Global learning display in Leicester

Global learning in the East Midlands

Rebecca Sharkey, Think Global’s Membership and Public Affairs Manager reports on her recent visit to our partners at the Development Education Centres in Leicester and Derby.

As part of Think Global’s new collaborative and outward-looking approach, we are particularly keen to strengthen our connection with the regional Development Education Centres (DECs) which deliver global learning programmes across the country. It’s great to have the opportunity to leave my desk in London and see for myself what our partners are doing ‘on the ground’, and gain a better understanding of their work and the challenges they face. So I was pleased to join our CEO Jess McQuail in Leicester to meet colleagues from our partner organisations from both Leicester and Derby.

Claire Plumb and Yvonne Luce with Think Global CEO Jess McQuail

Left to right: Claire Plumb, Yvonne Luce, Jess McQuail

The city of Leicester is officially twinned with the city of Masaya in Nicaragua (Central America), and it is this link which is at the core of what the Development Education Centre in Leicester does. Called the Leicester Masaya Link Group and coordinated by Claire Plumb, the group works in partnership with local organisations in Masaya to facilitate practical projects that promote sustainable development and empower the people they involved.

Back home in Leicester, the focus is on providing development education and global awareness raising across all sectors of the community, by organising exchange visits, cultural activities, projects in schools, speaker meetings and other public events. One inspirational project run by Leicester Masaya Link Group is ‘Food for Thought’, an interactive learning approach to tropical eco-systems which provides hands-on experience of life in Masaya to Leicester school children.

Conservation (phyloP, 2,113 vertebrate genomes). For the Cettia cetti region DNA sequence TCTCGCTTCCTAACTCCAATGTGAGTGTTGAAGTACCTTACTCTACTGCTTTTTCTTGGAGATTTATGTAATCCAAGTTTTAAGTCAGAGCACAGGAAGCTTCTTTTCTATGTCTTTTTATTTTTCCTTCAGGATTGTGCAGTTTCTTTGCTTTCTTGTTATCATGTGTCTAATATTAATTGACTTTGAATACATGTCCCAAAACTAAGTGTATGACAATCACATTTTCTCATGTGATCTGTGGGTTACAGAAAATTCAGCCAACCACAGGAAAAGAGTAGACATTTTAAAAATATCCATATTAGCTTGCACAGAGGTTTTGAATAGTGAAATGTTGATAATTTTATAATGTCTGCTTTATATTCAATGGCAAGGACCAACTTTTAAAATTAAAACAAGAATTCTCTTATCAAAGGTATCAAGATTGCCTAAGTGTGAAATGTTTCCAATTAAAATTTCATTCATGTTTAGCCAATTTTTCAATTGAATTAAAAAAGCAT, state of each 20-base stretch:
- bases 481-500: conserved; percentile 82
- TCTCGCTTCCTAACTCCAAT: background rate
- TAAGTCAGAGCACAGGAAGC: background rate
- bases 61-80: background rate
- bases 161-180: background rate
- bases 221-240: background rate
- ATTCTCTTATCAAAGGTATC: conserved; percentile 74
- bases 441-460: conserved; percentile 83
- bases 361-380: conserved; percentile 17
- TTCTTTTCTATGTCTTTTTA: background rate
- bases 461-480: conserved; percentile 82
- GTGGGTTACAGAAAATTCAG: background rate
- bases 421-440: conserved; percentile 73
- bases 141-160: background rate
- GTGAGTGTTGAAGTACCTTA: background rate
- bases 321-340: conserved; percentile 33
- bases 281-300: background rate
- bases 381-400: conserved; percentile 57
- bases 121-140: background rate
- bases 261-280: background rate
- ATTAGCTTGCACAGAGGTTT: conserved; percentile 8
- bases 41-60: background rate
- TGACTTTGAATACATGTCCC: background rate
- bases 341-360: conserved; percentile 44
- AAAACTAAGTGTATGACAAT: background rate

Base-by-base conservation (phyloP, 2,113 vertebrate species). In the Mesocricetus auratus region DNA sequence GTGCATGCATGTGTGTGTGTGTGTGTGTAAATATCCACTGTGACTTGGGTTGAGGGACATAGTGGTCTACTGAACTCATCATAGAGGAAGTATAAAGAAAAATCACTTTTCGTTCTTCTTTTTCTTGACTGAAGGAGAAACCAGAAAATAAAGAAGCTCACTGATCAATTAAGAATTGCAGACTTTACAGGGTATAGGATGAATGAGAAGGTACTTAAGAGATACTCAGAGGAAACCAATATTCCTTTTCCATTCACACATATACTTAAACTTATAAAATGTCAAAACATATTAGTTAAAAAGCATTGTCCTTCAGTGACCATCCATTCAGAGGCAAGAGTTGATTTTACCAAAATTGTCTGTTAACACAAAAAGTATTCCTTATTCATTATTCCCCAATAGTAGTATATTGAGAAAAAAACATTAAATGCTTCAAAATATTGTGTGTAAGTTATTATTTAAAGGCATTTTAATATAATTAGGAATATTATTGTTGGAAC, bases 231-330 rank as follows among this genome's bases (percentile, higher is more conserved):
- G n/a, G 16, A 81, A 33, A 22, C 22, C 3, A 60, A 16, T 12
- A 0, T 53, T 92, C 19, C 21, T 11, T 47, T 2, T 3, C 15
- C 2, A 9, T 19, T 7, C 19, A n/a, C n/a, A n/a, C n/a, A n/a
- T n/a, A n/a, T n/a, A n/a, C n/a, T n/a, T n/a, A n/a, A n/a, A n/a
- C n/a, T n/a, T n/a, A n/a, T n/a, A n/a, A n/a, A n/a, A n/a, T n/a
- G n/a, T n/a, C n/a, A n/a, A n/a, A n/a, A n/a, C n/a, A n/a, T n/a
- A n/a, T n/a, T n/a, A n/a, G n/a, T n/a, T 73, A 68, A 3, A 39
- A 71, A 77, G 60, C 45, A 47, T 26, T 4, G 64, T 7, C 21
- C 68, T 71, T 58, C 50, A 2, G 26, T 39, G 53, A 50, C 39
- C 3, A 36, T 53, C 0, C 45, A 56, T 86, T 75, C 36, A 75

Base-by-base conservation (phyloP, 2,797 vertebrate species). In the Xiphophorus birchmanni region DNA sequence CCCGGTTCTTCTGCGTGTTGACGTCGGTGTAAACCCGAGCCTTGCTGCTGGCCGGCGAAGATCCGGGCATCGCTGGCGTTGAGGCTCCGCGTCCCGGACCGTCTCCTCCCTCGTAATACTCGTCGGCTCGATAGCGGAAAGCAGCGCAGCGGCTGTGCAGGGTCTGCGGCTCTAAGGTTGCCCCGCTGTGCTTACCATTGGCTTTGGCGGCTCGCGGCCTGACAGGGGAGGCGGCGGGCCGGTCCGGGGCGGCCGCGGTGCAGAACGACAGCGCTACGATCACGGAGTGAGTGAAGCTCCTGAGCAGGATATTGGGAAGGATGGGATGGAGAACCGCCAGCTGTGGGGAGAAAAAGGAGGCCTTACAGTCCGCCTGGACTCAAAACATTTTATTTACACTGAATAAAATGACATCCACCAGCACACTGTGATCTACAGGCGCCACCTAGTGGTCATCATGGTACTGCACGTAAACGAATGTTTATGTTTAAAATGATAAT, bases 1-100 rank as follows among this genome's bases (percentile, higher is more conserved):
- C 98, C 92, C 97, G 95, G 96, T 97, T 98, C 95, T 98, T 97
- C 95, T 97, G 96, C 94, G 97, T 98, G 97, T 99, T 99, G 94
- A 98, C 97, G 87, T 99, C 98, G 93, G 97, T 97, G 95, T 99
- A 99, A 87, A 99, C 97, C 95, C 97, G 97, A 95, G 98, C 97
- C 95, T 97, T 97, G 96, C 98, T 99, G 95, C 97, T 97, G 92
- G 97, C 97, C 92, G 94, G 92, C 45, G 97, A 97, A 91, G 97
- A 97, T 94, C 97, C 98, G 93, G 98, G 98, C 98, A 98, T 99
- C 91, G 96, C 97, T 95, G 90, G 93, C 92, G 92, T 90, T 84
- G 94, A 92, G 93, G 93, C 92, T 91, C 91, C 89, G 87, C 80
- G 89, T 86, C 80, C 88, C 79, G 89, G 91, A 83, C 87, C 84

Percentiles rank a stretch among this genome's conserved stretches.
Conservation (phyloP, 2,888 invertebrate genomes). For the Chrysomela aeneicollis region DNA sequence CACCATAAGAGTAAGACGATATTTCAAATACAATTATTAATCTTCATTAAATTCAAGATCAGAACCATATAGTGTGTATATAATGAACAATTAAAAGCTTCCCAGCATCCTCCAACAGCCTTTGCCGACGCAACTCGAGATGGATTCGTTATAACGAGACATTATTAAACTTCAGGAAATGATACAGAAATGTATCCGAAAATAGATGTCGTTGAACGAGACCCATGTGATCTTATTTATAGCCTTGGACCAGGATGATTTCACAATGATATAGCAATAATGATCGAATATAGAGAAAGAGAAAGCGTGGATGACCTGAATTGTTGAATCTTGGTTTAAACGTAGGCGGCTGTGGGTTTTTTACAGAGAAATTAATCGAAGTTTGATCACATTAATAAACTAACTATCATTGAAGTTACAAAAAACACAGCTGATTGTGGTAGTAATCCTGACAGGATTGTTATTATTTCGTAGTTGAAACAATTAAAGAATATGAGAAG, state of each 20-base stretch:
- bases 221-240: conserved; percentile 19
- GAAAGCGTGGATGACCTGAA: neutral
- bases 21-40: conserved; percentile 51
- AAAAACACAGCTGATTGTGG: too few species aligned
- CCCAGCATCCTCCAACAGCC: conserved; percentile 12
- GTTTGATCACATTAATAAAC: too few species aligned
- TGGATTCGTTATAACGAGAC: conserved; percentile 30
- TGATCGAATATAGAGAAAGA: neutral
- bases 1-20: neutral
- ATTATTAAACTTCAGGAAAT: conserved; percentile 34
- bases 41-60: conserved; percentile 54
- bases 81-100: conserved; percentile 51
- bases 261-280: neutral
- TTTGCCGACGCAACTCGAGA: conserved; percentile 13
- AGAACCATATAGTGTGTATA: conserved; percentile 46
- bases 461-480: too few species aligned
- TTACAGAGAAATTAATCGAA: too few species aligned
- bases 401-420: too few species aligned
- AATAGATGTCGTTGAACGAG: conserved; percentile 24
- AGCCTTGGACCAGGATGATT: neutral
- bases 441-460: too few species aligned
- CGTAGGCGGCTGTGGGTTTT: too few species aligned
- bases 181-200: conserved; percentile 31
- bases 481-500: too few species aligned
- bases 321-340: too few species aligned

Yvonne Luce joined us in Leicester to discuss her work at Global Education Derby (GED), which runs a range of projects providing opportunities for teachers, youth workers and young people to get actively involved in exploring all aspects of global citizenship. In a county affected negatively both by far-right groups and Islamic extremism, Yvonne explained that projects such as GED’s Derby Schools Linking Programme have particular resonance in tackling negative stereotyping and contributing to improved cohesion. Participants in the programme gain self-esteem and a sense of place and belonging, while having a global learning context produces greater awareness of the wider world and provides opportunities to discuss identity, diversity, community and equality.

It was brilliant to meet two global learning practitioners who are so expert and enthusiastic about their work, and to learn more about their inspirational projects which so successfully engage thousands of people in the East Midlands in major global issues.

By Rebecca Sharkey, Membership and Public Affairs Manager at Think Global.

Find out more about the DEC network. 

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